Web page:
Cell proliferation assay

Following 24 h transfection, the cells were seeded at 2×103 cells/well in 96-well plates. Cell growth was monitored every day for a period of 5 days. Then 20 µl of 3-(4,5-dimethylthiazol-2-yl)-2,5-diphenyltetrazolium bromide (MTT; Sigma-Aldrich, St. Louis, MO, USA) solution was added in each well and further incubated for 4 h. Then 150 µl dimethyl sulfoxide (DMSO; Sigma-Aldrich) was added in each well and shaken for 10 min gently to dissolve the MTT formazan crystals after removing the supernatant. Absorbance was recorded at 490 nm with a microplate reader (BioTek Instruments, Inc., Winooski, VT, USA).

Plate colony formation assay

MDA-MB-231 and BT-549 cells were seeded in a 6-well plate at 500 cells/well after 24 h of transfection, incubated for 1 week at 37°C in humidified 5% CO2 conditions. Cells were washed with PBS to remove the debris and fixed by 95% ethanol for 10 min, dried and stained with 0.1% crystal violet solution for 20 min. The number of colonies with diameters of more than 1.5 mm was counted after washing with tap water 3 times.

Cell invasion assay

Transwell chambers (Corning Inc., Lowell, MA, USA) with a pore size of 8 µm were used for invasion assay and were pre-coated with Matrigel. Cells were harvested after transfected by RAB1A siRNA or NC siRNA and resuspended with DMEM or RPMI-1640 medium without FBS. Medium (200 µl) containing 5×104 cells were added into the upper chamber with 0.1% BSA solution and added to the 24-well plate. Complete DMEM or RPMI-1640 medium was added into the bottom chamber, serving as a chemoattractant. After 16 h incubation at 37°C in 5% CO2, cells on the upper surface were carefully removed with a cotton swab. Cells penetrated to the lower surface of the membrane were fixed with 10% formalin, stained with crystal violet and counted under a microscope. Results from 1 of 3 representative experiments are shown.

Wound healing assay

To evaluate the cell mobility, wound healing assay was conducted. MDA-MB-231 and BT-549 cells were transfect. Six-well plates were used with 15×104 cells/well. The plates were washed 3 times with PBS, when the confluence of cells reached ~90%, a scratch was made using a sterile pipette tip. The process of wound healing was observed at 0, 12, 24 and 48 h after incubating at 37°C in 5% CO2. Representative migration images are presented. Each treatment was performed in triplicate.

Protein extraction and western blotting

Total cell protein content was extracted after 48–72 h transfection by using radio immunoprecipitation assay (RIPA) lysis buffer (80 µl/well; Beyotime Institute of Biotechnology, Jiangsu, China). The supernatants were collected and centrifuged at 4°C, then protein concentrations were qualified by BCA protein assay kit (Beyotime Institute of Biotechnology). Subsequently, protein samples were denatured with 6X sodium dodecyl sulfate (SDS) loading buffer at 95°C for 5 min. Protein lysates were resolved by 10 or 12% SDS-polyacrylamide gel electrophoresis (SDS-PAGE), then transferred onto a 0.45 µm nitrocellulose membrane (both from Beyotime Institute of Biotechnology). Later, the membranes were blocked with 5% skim milk for 1 h and then incubated overnight at 4°C with primary polyclonal or monoclonal antibodies as follows: anti-RAB1A (rabbit, 1:500; Proteintech, Chicago, IL, USA), anti-β-actin (mouse, 1:1,000), anti-E-cadherin (mouse, 1:750), anti-N-cadherin (mouse, 1:750), anti-vimentin (mouse, 1:750), anti-ERK (mouse, 1:1,000), anti-phospho-ERK (mouse, 1:1,000), anti-AKT (mouse, 1:1,000), anti-phospho-AKT (mouse, 1:1,000) and anti-pS6K (mouse, 1:1,000) (all from Cell Signaling Technology, Inc., Danvers, MA, USA), anti-phospho-pS6K (Ser-418, mouse, 1:1,000; Ruiying Biological, Jiangsu, China). Next, the membranes were washed three times with PBST for 10 min each time, and incubated with anti-mouse or anti-rabbit secondary antibody (1:1,000; Epitomics, Burlingame, CA, USA) for 1 h at room temperature. Finally, after 3 times wash with PBST, the target proteins were detected with an Odyssey Scanning system (LI-COR Biosciences, Lincoln, NE, USA). The expression levels of the target protein were normalized to those of β-actin or tubulin. Each treatment was performed in triplicate.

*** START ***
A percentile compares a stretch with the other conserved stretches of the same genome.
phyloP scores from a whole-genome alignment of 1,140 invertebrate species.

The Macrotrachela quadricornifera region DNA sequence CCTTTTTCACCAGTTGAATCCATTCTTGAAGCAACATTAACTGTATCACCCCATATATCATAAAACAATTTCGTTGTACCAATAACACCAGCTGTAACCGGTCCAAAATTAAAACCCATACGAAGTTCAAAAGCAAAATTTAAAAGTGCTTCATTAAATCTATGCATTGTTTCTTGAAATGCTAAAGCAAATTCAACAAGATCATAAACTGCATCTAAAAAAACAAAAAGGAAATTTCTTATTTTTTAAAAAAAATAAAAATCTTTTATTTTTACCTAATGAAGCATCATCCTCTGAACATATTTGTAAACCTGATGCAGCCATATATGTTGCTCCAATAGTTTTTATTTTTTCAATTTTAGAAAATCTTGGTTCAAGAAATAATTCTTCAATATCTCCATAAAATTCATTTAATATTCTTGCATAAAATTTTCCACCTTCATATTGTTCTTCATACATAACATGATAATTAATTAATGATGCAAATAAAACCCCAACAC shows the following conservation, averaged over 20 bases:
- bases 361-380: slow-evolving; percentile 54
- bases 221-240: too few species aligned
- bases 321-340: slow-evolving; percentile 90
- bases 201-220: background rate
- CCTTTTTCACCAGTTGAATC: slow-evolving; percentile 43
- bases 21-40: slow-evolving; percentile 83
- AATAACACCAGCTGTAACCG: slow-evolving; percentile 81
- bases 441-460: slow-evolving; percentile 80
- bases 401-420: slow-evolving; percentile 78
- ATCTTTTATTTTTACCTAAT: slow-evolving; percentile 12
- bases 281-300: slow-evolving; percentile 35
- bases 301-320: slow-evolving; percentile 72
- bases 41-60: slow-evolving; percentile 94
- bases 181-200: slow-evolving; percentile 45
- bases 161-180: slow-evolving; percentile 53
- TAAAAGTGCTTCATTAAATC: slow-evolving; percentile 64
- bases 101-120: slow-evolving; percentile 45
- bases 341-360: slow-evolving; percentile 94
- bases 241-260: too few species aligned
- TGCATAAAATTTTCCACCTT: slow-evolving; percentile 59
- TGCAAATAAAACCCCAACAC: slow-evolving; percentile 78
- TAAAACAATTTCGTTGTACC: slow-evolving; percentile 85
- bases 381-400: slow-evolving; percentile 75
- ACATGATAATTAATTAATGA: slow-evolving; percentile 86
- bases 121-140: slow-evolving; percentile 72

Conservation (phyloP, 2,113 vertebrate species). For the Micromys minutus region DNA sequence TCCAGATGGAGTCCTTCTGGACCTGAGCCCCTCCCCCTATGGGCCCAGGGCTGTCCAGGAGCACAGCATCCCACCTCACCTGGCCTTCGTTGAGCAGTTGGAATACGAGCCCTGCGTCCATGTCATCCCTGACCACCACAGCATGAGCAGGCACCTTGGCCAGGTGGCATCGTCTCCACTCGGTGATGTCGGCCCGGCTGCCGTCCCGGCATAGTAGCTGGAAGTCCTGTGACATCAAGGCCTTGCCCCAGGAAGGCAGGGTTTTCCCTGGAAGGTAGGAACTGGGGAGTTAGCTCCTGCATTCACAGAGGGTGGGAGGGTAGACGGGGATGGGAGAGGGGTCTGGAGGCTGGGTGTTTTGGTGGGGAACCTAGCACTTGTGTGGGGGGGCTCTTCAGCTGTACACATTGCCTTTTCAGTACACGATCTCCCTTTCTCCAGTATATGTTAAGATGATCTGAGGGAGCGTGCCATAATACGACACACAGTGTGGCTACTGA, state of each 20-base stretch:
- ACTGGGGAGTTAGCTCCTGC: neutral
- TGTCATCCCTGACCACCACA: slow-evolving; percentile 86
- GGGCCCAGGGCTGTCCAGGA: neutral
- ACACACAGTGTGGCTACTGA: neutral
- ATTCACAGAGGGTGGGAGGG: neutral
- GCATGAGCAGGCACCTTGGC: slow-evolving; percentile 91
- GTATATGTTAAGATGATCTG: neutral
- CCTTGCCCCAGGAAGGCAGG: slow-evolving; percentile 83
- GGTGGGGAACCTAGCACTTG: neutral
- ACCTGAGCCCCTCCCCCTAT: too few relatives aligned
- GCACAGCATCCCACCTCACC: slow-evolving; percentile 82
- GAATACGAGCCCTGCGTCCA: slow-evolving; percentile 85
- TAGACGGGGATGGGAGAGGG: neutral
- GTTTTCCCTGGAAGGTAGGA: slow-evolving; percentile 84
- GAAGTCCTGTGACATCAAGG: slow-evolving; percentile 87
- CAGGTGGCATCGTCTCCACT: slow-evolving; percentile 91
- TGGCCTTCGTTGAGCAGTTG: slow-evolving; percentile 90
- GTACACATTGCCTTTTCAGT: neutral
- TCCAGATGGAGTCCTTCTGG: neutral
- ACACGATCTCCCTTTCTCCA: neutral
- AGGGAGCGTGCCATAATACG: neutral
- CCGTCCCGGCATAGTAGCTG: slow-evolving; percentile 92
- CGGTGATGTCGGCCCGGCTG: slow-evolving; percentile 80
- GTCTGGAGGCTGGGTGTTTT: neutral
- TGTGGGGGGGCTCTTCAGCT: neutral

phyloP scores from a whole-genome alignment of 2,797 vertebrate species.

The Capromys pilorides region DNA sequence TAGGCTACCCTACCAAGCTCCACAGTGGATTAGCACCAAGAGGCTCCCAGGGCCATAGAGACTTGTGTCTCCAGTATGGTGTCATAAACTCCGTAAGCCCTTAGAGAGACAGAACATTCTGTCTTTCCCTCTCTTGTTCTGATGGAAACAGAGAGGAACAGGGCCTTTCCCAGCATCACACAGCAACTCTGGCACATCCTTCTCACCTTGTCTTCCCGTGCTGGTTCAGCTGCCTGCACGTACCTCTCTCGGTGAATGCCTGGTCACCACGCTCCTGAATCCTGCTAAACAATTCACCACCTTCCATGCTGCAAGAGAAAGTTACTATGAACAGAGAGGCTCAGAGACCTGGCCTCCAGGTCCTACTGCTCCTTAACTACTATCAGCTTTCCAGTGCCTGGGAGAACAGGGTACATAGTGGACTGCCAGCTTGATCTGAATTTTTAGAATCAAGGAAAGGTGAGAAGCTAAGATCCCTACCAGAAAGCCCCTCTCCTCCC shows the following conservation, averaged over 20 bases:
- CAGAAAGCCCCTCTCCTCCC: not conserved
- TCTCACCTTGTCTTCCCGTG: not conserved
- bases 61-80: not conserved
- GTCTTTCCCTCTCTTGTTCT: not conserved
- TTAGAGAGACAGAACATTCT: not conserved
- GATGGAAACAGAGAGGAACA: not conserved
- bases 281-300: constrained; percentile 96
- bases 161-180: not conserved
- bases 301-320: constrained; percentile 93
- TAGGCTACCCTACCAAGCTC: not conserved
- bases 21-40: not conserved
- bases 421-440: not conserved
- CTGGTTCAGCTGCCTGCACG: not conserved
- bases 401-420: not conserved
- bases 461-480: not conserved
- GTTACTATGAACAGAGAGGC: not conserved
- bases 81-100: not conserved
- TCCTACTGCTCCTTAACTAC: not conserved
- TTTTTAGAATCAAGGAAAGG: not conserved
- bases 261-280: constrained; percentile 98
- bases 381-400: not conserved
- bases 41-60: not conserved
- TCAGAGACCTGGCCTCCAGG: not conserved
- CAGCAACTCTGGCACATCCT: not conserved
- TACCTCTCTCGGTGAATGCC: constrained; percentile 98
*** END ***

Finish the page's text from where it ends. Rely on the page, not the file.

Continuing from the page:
Statistical analysis

The data were analyzed using the SPSS, version 20.0 (IBM Corp., Somers, NY, USA) or GraphPad Prism, version 6.0 (GraphPad Software, San Diego, CA, USA). The data were expressed as the mean ± standard error of the mean (SEM) for at least 3 repeated individual experiments for each group. Statistical analyses were performed using an unpaired two-tailed Student's t-test. P-values <0.05 were considered statistically significant.


Expression of RAB1A is downregulated by siRAB1A in breast cancer cells

The RT-qPCR and western blotting were conducted to analyze the expression of RAB1A at the protein level and mRNA level, respectively. As shown in Fig. 1A and B, MDA-MB-231 and BT-549 cells were successfully transfected with siRAB1A, leading to the significant suppression of RAB1A mRNA expression. Furthermore, the expression of target proteins were effectively inhibited in siRNA transfected breast cancer cells compared with NC cells (Fig. 2; P<0.001). According to the experiments above, the suppression effects of siRAB1A on RAB1A expression were verified.

RAB1A siRNA inhibits the expression of mTORC1 effector p-P70S6K

To verify the relationship between RAB1A and S6K. RAB1A expression was suppressed by RAB1A siRNA and the expression of S6K was detected by western blotting. According to Fig. 3A and B, following the downregulation of RAB1A in protein level, protein expression of p-P70S6K was decreased in breast cancer cells, while the expression of p-ERK or p-AKT had no change. All the results above indicate the vital role of RAB1A in regulation of activation of S6K. The integrated density values of bands were as shown in Fig. 3C and D (P<0.05, P<0.01).

Proliferation ability of breast cancer cells is suppressed by the RAB1A siRNA